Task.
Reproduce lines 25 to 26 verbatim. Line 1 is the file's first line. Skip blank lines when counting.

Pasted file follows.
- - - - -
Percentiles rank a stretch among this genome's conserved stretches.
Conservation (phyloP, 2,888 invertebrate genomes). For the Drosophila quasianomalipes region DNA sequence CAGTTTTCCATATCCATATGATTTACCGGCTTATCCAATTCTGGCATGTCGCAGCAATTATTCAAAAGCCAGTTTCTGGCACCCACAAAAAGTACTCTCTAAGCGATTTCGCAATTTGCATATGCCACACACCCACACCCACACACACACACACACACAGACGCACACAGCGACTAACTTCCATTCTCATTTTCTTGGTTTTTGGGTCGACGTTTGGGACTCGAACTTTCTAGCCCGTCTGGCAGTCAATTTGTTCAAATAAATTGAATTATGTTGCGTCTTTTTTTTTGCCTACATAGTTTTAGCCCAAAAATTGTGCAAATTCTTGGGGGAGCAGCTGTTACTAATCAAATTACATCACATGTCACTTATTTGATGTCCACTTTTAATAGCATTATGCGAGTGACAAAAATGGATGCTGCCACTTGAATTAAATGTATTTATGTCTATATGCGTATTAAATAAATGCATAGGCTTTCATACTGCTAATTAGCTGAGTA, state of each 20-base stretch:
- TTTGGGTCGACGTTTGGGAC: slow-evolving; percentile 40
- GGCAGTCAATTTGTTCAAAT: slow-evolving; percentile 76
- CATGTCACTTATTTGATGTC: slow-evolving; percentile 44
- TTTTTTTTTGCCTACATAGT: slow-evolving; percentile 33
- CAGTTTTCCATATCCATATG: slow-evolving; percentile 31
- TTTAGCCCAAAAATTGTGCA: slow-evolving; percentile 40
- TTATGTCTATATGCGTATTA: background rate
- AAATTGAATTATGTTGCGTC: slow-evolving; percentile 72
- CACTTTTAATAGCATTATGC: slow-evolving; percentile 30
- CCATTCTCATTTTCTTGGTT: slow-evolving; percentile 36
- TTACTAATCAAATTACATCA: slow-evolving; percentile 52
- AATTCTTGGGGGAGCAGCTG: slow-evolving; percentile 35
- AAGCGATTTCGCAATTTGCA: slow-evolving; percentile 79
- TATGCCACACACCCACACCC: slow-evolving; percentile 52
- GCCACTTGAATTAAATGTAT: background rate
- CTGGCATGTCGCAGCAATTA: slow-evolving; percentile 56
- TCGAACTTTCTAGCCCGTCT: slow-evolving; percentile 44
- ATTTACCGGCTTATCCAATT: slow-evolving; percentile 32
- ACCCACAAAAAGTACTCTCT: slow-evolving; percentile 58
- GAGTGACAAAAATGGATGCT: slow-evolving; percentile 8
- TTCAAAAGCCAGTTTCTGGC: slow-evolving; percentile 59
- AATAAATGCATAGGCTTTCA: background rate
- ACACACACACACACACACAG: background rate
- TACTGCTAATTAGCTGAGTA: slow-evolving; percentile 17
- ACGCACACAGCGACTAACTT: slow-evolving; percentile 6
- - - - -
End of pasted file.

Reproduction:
- ACACACACACACACACACAG: background rate
- TACTGCTAATTAGCTGAGTA: slow-evolving; percentile 17